Tuesday, October 12, 2004

Whoa! I’ve been away a long time! I decided that the only way I was going to finish this novel was to put my nose to the grindstone so-to-speak and not look up. As a result, the first draft my novel is finally done! I finished the last chapter while my wife and I were visiting her parents on Long Island at the end of August. The novel is 172 thousand words -- roughly 500 paperback pages, which is about average for adventure novels by guys like Tom Clancy, Dan Brown, etc.

Since then, I've filled in some 50 remaining minor pieces of research, such as: what is the Japanese equivalent for a Fortune 500 company and what is the fastest human reaction time? .

This novel took longer than expected primarily because it required far more research than planned. This was because it takes place in so many countries and cities (and cultures), and also because it covers such a broad spectrum of human activity. I felt I needed to get the details right rather than just make it up. For example, few know that the White House Chief of Staff's office is not next to the Oval Office as portrayed in "The West Wing" TV series. That's artistic license and I have taken some as well, but I wanted to do so only when it was needed, not because I didn't know better!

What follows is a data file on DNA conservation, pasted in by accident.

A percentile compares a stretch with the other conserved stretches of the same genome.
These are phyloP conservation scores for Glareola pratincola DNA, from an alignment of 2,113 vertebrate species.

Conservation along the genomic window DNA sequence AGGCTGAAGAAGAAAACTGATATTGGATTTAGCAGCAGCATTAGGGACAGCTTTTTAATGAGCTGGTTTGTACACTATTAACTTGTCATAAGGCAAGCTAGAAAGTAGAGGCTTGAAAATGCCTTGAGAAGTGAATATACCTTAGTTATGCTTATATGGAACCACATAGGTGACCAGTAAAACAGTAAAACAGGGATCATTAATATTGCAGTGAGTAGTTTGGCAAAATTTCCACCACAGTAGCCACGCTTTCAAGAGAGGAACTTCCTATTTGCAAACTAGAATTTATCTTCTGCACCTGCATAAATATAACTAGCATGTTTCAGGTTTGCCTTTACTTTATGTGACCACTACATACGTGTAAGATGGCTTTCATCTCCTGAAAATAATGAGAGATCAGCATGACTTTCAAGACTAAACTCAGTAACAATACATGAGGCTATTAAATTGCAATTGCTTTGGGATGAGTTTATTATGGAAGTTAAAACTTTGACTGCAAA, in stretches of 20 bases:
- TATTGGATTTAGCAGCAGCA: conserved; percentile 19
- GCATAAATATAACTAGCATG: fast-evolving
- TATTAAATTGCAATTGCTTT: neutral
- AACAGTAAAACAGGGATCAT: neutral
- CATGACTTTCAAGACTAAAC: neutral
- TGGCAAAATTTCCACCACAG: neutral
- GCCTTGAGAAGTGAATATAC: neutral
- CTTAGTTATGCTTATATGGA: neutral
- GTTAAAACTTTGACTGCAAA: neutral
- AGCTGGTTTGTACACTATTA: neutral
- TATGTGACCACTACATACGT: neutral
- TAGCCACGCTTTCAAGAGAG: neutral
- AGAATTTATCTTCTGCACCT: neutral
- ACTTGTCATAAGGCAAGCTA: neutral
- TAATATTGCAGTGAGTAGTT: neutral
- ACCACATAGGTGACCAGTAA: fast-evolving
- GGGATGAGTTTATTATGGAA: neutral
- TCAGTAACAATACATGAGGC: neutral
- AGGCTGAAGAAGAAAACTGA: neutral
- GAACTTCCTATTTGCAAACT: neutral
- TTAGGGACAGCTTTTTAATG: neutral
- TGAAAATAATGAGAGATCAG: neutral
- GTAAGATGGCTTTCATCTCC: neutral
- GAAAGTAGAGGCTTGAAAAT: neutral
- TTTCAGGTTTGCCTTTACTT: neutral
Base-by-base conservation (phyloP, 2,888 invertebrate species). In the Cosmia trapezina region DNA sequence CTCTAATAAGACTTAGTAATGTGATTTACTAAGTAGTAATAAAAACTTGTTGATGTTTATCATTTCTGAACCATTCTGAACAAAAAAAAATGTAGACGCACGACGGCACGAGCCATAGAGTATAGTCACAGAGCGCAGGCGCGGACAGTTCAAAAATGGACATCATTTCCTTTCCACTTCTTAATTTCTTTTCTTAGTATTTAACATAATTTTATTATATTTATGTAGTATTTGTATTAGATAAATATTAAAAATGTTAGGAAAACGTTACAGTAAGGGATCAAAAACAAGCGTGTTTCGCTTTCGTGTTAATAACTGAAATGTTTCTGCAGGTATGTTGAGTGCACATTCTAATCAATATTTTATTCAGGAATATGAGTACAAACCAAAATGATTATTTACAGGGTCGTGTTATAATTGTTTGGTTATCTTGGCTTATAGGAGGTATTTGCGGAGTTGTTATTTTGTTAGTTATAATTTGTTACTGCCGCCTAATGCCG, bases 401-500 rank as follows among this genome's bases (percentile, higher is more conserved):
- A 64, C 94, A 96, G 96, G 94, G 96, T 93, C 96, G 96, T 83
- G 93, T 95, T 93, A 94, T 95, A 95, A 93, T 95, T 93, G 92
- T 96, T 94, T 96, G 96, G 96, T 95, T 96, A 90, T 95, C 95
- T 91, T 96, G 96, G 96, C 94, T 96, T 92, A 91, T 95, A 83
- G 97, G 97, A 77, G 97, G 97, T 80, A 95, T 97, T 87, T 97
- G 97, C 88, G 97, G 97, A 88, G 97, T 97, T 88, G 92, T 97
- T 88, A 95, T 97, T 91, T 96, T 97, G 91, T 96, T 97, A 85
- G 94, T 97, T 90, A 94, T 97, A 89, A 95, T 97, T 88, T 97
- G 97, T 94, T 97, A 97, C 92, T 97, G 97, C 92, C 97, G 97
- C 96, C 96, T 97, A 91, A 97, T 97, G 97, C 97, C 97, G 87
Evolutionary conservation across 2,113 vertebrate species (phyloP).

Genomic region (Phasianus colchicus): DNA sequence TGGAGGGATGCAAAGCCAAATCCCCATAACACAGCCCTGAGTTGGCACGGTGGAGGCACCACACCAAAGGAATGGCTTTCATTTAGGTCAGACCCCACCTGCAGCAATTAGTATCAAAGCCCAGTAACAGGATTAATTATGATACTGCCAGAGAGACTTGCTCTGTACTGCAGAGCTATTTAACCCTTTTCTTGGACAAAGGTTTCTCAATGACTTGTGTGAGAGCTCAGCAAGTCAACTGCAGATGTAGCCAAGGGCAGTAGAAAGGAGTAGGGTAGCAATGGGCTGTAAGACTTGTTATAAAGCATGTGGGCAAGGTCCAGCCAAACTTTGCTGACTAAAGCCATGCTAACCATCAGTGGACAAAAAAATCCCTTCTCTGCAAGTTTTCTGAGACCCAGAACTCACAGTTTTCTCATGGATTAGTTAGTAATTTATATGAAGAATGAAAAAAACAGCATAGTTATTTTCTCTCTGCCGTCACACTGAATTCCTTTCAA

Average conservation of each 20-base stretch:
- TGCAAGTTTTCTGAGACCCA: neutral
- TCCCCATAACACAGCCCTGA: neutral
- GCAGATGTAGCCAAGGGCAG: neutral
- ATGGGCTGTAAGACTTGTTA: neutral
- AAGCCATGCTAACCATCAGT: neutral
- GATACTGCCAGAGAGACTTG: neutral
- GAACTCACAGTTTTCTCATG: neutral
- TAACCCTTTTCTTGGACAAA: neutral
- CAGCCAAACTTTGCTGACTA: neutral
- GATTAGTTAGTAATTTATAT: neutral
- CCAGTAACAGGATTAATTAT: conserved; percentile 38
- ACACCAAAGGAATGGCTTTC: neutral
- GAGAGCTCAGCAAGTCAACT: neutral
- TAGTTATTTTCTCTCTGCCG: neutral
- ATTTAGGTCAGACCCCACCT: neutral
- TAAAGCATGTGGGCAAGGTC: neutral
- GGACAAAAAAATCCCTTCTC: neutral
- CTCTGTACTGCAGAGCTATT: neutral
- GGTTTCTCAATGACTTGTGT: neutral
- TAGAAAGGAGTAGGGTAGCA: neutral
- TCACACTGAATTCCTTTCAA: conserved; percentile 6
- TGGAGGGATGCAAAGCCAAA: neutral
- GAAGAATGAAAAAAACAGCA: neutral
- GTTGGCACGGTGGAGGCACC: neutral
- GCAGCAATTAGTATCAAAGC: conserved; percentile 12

The book ends in Geneva and I really wanted to go over there, but time did not permit. So, for Geneva and the Palais des Nations alone, I compiled nearly 200 items of research. These were maps, photos, delegate guides, documents and web sites, to give me the inside information I needed to write the action.

Altogether, my research folder for this book now totals 791 items covering everything from types of cheeses, records of previous Peace Summits, Arab slang, to web sites describing the principal terrorist organizations in the world.

I am currently making the first rough edit, following which I will send it out to certain trusted readers. I’m primarily interested in their take on the overall theme and structure, particularly on how well it holds their interest and whether anything is confusing. After I get that feedback, I will restructure it as needed, tighten it up where possible, and do a final polish!

By the way, in my last BLOG entry, I discussed the use of an Excel spreadsheet to outline and coordinate what was going on in different locations. This particular device became even more useful at the end of this novel where I had highly related activities occurring in four key locations (one in an entirely different time zone). I still found it important, as Steven King says, to 'discover' the details of the plot and action as I went along. So I used the outline (as laid out in the spreadsheet) only as a rough guide and revised it as needed to keep pace with the developing plot line. Nevertheless, it was a vital tool to coordinate the action and the timing of the action across different time zones.

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